A rough edge in the gearbox is BMW’s familiar clunk, which is so characteristic of the manufacturer’s machines it could be trademarked. The clunk from the gearbox is a sound more than a sensation, and shifts are smooth once you get comfortable with the hydraulic clutch. Although, some of our testers never quite came to terms with this aspect on the Beemer, with one rider complaining that shifts up or down were accompanied by lunges or dips if the rpms weren’t just so.
Braking on the Sport is phenomenal, and there were no complaints at all during the course of our testing. The front lever got plenty of pull during our trackday experience, giving us a true appreciation the Beemer’s binding abilities. Hitting braking markers at Thunderhill the stopping power from the EVO system – which features dual 320mm discs and four-piston calipers up front and single 265mm disc with single-piston caliper out back – had us decelerating with as much exhilaration as smacking the throttle.
We even got a chance during our travels to sample the quick response of the Beemer’s brakes in real-world application, not once, but twice, thanks to roadside-lingering deer. Full-on emergency stops were not required, but on both occasions the bike shed excess speed in a hurry while we kept an eye on the quadrupeds, who did the same to us with a questioning look that said “should I keep eating this shrub, or bolt straight out into the road?”
Combined with BMW’s latest integral ABS, the Sport’s brakes match the motor in performance satisfaction. The ABS system, a safety feature which activates both the front and rear stoppers with the front lever, does all the minute split-second braking adjustments a rider could never accomplish on their own. The system is refined and effective, and it’s little wonder that most bikes are delivered to owners with the $1040 option included.
Brakes and engine are the definite performance highlights on the Sport, but its handling abilities are where the sportbike credentials come most into question. An upright riding position and the lax steering geometry play a part, with the 62.2-inch wheelbase providing appreciated stability but inhibiting rapid maneuvers. While the lengthy wheelbase contributes to the slow turning, the 550-lb weight (520 lbs tank-empty) is the Sport’s real handling culprit. Although the Beemer keeps an equal weight distribution in front and back, it feels like a lot of those pounds are carried up high.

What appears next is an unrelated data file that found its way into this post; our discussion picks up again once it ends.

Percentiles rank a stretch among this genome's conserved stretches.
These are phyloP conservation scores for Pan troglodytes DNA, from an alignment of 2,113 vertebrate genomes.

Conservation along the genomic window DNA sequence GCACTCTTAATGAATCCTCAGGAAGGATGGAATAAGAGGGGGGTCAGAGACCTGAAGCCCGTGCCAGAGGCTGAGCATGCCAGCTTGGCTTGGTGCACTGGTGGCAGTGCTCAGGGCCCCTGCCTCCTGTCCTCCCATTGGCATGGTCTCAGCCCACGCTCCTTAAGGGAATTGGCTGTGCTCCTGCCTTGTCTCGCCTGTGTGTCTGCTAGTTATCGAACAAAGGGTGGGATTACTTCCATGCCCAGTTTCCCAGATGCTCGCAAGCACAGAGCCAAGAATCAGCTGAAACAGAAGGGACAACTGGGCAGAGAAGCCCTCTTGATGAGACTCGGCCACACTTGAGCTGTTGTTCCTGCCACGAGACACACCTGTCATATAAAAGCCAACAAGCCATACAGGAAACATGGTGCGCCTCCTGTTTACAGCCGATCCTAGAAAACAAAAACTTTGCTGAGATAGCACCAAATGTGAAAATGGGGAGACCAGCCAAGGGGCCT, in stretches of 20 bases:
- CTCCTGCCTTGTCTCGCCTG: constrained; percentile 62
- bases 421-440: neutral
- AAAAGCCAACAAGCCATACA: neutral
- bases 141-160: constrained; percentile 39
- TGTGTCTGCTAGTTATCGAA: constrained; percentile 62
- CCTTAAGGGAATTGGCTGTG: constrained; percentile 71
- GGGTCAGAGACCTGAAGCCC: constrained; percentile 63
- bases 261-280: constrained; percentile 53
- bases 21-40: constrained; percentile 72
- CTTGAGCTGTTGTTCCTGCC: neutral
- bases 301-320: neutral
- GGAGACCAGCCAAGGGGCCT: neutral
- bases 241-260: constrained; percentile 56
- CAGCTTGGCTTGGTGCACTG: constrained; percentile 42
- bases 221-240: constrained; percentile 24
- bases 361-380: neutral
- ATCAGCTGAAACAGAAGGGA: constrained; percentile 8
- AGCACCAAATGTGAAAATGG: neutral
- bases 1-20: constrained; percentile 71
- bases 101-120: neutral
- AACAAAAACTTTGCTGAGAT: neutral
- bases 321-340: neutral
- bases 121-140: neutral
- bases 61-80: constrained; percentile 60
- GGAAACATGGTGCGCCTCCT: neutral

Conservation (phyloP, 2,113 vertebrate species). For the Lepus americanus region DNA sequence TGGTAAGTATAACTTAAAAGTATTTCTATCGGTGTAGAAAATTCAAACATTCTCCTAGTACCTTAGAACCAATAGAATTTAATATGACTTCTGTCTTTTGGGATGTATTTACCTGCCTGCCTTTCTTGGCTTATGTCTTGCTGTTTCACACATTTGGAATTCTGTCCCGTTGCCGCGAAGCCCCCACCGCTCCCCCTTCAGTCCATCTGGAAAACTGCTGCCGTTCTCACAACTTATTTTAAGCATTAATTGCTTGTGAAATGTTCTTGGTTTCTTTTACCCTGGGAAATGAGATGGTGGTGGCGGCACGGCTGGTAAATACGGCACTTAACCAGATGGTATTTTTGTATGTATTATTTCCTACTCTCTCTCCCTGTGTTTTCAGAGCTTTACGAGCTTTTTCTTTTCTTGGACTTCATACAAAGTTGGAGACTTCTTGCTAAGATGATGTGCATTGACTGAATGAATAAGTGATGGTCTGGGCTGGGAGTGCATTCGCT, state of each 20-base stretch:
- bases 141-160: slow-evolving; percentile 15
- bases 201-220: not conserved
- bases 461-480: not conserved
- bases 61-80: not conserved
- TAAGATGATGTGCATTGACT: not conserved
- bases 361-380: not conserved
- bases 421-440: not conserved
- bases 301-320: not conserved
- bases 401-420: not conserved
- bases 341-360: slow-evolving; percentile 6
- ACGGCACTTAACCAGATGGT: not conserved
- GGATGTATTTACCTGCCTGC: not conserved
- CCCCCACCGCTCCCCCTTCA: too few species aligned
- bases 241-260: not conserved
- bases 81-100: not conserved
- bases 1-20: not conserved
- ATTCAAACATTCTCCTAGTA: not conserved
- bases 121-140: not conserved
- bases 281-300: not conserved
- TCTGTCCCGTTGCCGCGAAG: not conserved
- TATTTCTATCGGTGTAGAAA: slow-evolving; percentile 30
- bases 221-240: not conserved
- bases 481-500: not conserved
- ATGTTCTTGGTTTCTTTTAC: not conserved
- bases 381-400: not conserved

This top-heavy gripe shouldn’t, by any means, imply the Sport is a clumsy oaf – far from it. The Sport is a thrill to ride when the going gets tight, it’s just that coaxing the Beemer into the corners requires some effort – and by effort we mean a quick push on the wide handlebars to countersteer. The top-heavy sensation just requires a rider to finesse the bike into a lean or hustle to pick the bike up for a quick transition, more so than some more compact sportbikes, which dip into turns without effort.
Matching the Beemer’s powerful motor are its brakes. The Sport’s dual 320mm front discs and optional ABS system bring the 550-lb machine to a quick and gentle stop with ease.
“Getting it to lean into a corner isn’t really difficult, but it isn’t easy either,” explained our test rider and photographer, Tom Lavine, who’s a BMW aficionado that can ride the pants off just about any bike we hand him. “Some bikes corner so effortlessly that I don’t even think of what I’m doing. The K1200R Sport isn’t one of those bikes; the bike just acts like it wants to be driven around a curve, not ridden as in leaning!”
A bright spot in the Sport’s handling is the Duolever and Paralever suspension systems, which are two more proprietary Beemer components that give the Sport a unique sportbike take. While one tester felt the base settings were on the stiff side, the two units sucked up bumps and provided pitch-perfect stability. The Beemer flies straight as an arrow on the freeway and, once it is pushed over in a corner, the stable Sport holds its line without effort.
Our test bike was also fitted with the $800-extra ESA (Electronic Stability Adjustment) system, which provides on-the-fly suspension adjustment. All a rider needs to do is thumb the ESA button on the left hand control and shuffle through the three settings: Normal, Comfort, and Sport. Rolling through the options on our long-distance drives, the change is almost imperceptible, although switching from the extremes of Sport and Comfort did register a difference.
So while most sportbikes compromise comfort for performance, those priorities are flipped on the Beemer. The good news in that equation being the Beemer’s ergos are fantastic. No doubt many riders will be happy with this trade-off. The upright riding position on the Sport feels natural, with the slight pitch forward not enough to put any pressure on the wrists. The wide handlebar is well placed and provides more than enough leverage for the extra turn-in effort we mentioned before. Our testers’ opinions on the firm-but-plush seat ranged from fantastic to good and it took many, many miles before our backsides started feeling any ill effects. In fact, it was difficult to assess the suspension’s cushioning traits with the seat absorbing the leftovers of all but the most extreme road imperfections. Overall, the Beemer’s comfort rating was excellent.